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The Supreme Court ruled Monday that the federal government must live up to its promise to shield insurance companies from some of the risks they took in participating in the health law exchanges. Insurers who accused the government of a “bait and switch” claimed they are owed $12 billion.
“I think it’s fair to say that hospitals are facing perhaps the greatest challenge that they have ever faced in their history,” says Rick Pollack, president and CEO of the American Hospital Association. Federal aid is being distributed to help needy health system, but some wonder if it will be enough. Meanwhile, some hospitals start inching toward resuming non-coronavirus procedures.
HHS Secretary Alex Azar Azar declined to specify how much money would be allotted to help hospitals providing uncompensated care for COVID-19 cases. Meanwhile, CMS warns that COVID-19 treatment could cause Medicare reserves to run out and Medicaid waivers are approved to help deal with costs.
Delays in guidance from the Trump administration about how to pay for COVID-19 care have patients and hospitals worried about being on the hook for potentially massive costs. Meanwhile, workers who lost jobs because of the pandemic struggle to find affordable coverage.
The report from one of the nation’s major insurers reveals the complicated impact that the coronavirus is having on the health system.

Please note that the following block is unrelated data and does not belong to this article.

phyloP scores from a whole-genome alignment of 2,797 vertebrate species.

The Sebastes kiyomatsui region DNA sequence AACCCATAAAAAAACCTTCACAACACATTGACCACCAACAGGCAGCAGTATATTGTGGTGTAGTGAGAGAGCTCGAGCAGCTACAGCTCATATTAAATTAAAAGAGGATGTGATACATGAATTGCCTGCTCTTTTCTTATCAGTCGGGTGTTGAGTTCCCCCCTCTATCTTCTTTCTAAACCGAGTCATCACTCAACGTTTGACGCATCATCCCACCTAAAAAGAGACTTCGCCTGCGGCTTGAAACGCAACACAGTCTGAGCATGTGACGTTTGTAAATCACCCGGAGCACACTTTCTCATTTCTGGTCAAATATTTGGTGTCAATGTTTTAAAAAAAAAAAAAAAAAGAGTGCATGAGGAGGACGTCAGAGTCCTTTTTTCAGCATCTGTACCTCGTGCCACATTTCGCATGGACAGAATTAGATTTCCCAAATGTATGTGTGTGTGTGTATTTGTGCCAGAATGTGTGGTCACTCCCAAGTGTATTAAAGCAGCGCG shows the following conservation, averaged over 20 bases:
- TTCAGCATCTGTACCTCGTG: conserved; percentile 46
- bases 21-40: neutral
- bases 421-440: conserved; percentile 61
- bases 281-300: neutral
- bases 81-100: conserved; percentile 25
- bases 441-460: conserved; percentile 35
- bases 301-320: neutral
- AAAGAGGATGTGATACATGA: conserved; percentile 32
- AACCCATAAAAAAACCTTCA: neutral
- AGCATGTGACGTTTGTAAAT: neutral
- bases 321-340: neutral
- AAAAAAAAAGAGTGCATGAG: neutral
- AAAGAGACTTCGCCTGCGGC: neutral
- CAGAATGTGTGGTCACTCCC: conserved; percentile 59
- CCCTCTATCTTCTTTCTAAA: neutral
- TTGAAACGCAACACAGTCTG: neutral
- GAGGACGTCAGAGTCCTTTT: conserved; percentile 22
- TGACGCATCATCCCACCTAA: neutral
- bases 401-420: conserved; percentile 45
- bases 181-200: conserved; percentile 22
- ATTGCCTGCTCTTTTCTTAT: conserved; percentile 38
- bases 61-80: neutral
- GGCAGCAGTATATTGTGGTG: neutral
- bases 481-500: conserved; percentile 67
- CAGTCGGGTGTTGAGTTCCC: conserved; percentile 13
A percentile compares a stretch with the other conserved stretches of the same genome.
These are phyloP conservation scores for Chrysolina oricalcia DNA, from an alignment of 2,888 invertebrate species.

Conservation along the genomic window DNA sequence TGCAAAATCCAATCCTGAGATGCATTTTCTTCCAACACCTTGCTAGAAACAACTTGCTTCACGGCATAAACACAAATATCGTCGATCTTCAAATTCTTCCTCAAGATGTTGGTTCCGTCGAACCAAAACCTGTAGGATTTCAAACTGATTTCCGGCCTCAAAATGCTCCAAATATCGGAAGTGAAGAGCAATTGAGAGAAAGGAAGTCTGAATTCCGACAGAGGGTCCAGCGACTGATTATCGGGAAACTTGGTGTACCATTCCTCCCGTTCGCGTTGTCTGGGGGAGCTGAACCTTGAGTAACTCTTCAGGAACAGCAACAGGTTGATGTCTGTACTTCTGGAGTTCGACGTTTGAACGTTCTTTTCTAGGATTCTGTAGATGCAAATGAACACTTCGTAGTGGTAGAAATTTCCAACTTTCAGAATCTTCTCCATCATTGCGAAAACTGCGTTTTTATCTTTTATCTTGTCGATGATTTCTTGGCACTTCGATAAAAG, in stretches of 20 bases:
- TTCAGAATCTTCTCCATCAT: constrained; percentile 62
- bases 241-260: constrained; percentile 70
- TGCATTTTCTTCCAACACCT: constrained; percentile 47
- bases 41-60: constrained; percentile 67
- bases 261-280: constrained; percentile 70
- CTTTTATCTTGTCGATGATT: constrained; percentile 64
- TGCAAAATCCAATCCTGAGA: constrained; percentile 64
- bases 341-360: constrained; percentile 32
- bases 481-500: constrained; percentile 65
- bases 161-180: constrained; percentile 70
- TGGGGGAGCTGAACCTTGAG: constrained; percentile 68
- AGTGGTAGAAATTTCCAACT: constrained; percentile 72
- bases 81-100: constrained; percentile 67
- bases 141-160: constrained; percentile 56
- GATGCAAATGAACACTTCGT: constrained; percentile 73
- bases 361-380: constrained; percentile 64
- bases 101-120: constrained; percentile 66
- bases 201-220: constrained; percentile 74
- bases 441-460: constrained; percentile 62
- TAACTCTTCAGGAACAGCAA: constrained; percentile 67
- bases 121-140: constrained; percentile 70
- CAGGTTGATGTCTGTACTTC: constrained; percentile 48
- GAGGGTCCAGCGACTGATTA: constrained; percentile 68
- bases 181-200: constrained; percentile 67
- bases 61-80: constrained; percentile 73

During President Donald Trump’s tenure, his administration has chipped away at the health law and attempted to make moves on transparency and drug costs. But his legacy might be expanded federal health spending that looks a lot like his political foes’ dreams. Meanwhile, Politico looks at what the president said he’d do and what he’s actually done during the pandemic.
The Trump administration seems to be doing little to let Americans know they can sign up for health insurance through the exchanges if they lost their jobs because of the pandemic. Meanwhile, some states take steps to help people get on Medicaid during this tumultuous time. But in states where the program hasn’t been extended, Americans are struggling.
The stimulus bill includes $100 billion for the health care system to use to treat coronavirus patients, and the White House said hospitals that accept the grants will have to certify that they won’t try to collect more money than the patient would have otherwise owed if the medical attention had been provided in network. Meanwhile, lawmakers may use the next stimulus package to help address the broader issue of surprise medical bills. News outlets report on other insurance coverage and Medicaid developments, as well.
Supporters of “Medicare for All,” Sen. Bernie Sanders’ (I-Vt.) health care plan, are now more pessimistic than ever that the legislation would have a shot at getting passed. Sanders’ decision to end his campaign leaves former Vice President Joe Biden as the presumptive Democratic nominee. Meanwhile, Republicans launch an aggressive attack against mail-in-voting even as the pandemic rages on.
Eli Lilly said that during these tough financial times it would lower costs for anyone with commercial insurance or with no insurance at all. While some advocates cheer the decision, others wonder why the drugmaker had taken steps to cut costs now when diabetic Americans were rationing their supplies even before the pandemic.